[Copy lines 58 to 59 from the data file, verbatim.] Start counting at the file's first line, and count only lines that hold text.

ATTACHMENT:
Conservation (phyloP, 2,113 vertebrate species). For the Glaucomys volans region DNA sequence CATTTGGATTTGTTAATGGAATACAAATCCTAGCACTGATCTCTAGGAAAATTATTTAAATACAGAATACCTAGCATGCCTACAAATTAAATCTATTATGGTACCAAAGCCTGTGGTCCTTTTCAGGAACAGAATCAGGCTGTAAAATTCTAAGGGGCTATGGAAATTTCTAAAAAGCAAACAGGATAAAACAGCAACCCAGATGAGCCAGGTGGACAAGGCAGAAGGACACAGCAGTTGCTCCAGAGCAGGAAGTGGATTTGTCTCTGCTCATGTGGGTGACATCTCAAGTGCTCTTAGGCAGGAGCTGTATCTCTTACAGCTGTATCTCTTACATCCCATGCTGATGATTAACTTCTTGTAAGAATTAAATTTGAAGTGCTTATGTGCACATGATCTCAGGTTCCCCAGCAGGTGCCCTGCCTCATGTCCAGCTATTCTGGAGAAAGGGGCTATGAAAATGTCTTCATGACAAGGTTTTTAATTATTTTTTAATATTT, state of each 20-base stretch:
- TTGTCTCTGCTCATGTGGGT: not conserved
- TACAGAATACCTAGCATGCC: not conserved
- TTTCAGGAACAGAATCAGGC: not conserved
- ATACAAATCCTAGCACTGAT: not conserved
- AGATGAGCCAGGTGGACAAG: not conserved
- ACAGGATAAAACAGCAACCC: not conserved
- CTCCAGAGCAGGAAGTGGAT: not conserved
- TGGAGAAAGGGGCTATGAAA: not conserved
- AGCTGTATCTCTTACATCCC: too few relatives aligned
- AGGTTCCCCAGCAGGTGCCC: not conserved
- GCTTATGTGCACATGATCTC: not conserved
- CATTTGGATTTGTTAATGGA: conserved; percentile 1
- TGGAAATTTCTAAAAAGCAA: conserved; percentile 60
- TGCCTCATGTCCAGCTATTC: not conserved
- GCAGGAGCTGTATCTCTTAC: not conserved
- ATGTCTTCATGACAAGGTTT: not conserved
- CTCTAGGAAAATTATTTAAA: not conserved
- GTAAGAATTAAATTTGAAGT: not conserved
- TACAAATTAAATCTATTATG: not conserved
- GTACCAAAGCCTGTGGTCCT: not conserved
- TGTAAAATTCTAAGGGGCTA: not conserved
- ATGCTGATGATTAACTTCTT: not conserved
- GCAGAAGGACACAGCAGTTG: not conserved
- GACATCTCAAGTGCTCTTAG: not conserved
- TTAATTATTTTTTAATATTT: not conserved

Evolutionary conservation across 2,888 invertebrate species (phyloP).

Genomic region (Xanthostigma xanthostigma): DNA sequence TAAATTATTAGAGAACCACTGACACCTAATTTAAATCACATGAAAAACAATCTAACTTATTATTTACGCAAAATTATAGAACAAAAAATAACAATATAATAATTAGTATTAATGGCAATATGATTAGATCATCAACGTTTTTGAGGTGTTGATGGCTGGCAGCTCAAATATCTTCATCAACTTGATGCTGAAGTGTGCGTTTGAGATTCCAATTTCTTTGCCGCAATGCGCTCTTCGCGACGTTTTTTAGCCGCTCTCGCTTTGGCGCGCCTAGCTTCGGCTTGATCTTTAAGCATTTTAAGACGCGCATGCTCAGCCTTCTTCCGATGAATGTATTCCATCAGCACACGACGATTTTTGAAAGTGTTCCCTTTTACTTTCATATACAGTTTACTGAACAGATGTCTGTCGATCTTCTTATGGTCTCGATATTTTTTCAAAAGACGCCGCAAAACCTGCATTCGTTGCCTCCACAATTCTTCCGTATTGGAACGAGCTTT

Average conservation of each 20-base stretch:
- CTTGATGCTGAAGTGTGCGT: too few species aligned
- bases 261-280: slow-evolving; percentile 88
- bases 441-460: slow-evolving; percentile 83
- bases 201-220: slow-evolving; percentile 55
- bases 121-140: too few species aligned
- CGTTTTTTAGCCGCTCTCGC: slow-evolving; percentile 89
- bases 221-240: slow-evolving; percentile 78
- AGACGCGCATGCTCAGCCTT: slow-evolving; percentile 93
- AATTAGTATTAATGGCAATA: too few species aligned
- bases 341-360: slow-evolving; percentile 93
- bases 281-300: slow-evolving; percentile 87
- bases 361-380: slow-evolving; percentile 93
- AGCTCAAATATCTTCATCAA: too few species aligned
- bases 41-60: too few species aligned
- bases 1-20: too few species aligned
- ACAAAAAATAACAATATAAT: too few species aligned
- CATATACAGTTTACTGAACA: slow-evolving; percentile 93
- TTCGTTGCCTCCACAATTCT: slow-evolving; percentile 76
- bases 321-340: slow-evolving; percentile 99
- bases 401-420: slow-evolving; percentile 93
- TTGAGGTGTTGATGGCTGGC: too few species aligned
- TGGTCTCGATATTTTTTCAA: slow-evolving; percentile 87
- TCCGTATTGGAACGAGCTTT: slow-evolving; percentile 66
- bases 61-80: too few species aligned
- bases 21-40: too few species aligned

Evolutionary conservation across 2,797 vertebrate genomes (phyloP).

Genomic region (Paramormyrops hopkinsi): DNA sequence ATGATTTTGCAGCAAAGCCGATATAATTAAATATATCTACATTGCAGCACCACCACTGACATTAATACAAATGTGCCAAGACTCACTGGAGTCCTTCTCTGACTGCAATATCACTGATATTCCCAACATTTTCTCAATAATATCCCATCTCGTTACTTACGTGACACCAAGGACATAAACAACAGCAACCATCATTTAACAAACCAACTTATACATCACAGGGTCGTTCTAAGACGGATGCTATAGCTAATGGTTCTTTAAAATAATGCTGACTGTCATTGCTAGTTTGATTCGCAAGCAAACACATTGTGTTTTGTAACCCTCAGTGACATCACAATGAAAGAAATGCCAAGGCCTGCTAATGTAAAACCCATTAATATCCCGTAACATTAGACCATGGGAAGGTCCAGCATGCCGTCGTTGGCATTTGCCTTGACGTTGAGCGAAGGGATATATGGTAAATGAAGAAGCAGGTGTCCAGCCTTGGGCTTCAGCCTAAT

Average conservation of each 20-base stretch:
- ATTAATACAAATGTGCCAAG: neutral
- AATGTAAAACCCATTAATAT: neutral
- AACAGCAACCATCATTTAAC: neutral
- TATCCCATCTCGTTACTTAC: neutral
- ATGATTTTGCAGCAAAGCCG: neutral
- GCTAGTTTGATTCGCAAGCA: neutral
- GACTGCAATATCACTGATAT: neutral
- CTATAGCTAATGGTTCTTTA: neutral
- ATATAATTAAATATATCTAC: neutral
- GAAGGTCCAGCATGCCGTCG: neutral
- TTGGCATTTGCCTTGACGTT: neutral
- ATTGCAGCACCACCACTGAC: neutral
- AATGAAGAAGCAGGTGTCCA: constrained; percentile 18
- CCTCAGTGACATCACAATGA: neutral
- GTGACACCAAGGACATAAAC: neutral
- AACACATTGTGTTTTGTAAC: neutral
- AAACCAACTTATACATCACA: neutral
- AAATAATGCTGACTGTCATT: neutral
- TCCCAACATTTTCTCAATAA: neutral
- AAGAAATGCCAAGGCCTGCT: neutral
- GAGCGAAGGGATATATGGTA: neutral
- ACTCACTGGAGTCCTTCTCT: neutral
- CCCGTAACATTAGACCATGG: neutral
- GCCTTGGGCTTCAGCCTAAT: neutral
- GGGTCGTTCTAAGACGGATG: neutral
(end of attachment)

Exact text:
- ATTAATACAAATGTGCCAAG: neutral
- AATGTAAAACCCATTAATAT: neutral